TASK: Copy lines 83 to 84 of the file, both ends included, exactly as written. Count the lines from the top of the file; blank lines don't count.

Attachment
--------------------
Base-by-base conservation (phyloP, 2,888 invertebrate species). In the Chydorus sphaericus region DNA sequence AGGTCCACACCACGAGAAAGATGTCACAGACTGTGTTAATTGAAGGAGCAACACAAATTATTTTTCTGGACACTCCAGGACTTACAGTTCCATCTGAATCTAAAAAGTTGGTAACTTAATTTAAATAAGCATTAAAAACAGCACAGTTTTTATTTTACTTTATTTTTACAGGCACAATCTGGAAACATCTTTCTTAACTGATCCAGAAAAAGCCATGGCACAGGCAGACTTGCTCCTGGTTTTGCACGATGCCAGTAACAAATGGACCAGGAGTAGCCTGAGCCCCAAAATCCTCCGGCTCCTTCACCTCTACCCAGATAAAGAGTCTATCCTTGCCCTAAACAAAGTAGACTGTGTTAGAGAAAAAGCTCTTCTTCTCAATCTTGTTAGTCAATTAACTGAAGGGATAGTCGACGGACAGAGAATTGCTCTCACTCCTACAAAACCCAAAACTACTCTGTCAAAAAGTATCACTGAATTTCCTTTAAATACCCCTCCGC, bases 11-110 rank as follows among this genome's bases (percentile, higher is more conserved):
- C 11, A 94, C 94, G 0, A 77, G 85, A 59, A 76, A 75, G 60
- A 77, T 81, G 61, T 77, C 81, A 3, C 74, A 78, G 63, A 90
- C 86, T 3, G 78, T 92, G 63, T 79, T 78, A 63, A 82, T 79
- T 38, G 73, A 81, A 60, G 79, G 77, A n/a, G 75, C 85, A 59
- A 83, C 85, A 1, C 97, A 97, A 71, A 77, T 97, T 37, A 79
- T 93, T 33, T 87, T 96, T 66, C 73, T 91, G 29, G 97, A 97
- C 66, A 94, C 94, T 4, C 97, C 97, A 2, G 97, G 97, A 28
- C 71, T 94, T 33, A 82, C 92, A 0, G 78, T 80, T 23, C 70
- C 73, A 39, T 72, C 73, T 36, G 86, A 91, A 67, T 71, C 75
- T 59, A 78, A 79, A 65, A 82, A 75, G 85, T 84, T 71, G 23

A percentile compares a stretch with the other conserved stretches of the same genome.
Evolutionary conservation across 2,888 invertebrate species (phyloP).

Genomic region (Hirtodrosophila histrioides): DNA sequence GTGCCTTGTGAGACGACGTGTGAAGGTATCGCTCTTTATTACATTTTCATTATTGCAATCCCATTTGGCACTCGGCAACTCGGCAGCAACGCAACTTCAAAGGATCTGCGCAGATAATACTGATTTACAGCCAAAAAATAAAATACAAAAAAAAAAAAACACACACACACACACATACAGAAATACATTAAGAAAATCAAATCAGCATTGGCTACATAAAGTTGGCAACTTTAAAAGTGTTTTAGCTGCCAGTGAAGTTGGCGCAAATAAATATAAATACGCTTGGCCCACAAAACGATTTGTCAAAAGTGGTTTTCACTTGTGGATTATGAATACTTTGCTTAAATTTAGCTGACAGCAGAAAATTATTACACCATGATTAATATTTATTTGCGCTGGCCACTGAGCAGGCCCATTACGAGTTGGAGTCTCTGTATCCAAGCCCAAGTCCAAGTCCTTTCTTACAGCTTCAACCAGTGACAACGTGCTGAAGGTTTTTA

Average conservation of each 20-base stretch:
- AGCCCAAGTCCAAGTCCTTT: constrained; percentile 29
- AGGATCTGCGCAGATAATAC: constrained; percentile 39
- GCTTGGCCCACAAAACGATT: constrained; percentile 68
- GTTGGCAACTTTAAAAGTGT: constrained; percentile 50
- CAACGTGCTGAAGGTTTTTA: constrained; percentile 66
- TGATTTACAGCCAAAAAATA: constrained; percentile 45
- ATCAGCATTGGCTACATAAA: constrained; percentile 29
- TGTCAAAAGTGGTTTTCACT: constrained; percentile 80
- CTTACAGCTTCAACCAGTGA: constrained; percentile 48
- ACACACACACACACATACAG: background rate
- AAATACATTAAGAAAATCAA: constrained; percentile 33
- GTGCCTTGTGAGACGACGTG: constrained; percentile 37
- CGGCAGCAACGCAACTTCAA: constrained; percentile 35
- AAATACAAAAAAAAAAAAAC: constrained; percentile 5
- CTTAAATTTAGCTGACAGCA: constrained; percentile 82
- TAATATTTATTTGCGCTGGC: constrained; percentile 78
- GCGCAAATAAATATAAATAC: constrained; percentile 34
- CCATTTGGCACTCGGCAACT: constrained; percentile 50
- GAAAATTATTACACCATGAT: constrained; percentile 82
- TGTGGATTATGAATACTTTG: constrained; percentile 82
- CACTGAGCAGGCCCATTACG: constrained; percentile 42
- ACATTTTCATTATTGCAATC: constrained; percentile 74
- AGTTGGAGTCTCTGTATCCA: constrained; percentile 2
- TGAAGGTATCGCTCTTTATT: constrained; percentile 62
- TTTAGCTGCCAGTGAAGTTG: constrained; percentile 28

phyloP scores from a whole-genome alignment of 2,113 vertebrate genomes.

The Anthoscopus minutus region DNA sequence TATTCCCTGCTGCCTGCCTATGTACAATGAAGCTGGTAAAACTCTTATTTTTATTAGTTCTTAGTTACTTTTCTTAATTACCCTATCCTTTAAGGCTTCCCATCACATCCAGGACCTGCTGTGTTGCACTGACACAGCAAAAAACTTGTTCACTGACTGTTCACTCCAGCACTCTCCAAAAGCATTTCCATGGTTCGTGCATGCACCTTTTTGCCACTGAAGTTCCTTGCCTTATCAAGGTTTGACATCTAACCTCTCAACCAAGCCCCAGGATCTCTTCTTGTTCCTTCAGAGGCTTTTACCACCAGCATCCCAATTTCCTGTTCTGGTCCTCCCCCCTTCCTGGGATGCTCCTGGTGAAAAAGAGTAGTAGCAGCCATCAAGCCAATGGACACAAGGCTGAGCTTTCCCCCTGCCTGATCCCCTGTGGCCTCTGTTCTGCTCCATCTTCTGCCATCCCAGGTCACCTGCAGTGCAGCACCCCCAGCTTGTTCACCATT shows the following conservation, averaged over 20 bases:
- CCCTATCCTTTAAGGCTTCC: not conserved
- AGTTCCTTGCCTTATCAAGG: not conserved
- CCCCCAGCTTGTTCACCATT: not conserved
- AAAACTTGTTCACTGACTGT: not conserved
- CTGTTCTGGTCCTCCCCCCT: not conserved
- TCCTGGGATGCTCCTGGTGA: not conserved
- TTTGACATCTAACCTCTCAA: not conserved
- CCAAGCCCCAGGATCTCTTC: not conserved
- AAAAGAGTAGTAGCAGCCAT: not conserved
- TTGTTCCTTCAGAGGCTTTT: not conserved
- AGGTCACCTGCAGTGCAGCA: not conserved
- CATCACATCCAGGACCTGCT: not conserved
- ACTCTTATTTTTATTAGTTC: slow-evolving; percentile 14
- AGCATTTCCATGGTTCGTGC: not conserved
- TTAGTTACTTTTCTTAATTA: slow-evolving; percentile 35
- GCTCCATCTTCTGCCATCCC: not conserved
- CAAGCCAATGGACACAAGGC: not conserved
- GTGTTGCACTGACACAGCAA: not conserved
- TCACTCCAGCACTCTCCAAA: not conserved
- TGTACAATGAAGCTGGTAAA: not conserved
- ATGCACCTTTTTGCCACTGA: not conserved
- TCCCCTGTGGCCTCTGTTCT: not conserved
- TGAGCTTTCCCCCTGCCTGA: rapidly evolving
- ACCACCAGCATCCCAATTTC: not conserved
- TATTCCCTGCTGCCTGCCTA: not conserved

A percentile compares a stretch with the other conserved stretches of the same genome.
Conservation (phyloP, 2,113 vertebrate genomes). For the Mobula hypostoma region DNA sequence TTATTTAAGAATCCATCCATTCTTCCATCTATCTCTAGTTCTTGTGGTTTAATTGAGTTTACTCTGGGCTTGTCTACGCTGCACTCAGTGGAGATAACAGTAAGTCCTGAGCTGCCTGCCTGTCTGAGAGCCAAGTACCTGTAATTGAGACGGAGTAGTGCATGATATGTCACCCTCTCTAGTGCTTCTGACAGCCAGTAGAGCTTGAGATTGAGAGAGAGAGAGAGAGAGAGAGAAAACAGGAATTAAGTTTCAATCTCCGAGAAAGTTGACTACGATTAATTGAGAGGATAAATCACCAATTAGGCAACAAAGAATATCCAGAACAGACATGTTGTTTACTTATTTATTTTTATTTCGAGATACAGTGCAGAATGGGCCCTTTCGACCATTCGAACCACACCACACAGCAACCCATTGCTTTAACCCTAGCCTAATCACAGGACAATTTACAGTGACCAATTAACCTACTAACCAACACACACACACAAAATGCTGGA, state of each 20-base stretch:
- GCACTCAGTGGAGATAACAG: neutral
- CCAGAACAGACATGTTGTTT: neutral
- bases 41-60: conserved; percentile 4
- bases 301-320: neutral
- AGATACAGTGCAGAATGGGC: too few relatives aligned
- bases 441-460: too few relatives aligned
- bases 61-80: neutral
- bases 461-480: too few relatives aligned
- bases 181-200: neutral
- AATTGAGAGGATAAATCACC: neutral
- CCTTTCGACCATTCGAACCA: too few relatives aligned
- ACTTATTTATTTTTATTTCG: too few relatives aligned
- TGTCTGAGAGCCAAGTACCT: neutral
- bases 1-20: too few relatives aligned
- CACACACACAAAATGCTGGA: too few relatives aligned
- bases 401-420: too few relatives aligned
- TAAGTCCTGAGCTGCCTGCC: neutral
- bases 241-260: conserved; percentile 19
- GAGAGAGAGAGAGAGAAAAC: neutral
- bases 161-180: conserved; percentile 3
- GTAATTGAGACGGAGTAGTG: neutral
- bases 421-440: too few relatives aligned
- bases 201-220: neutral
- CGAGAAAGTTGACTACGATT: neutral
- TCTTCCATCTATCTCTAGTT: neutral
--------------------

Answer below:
- bases 1-20: too few relatives aligned
- CACACACACAAAATGCTGGA: too few relatives aligned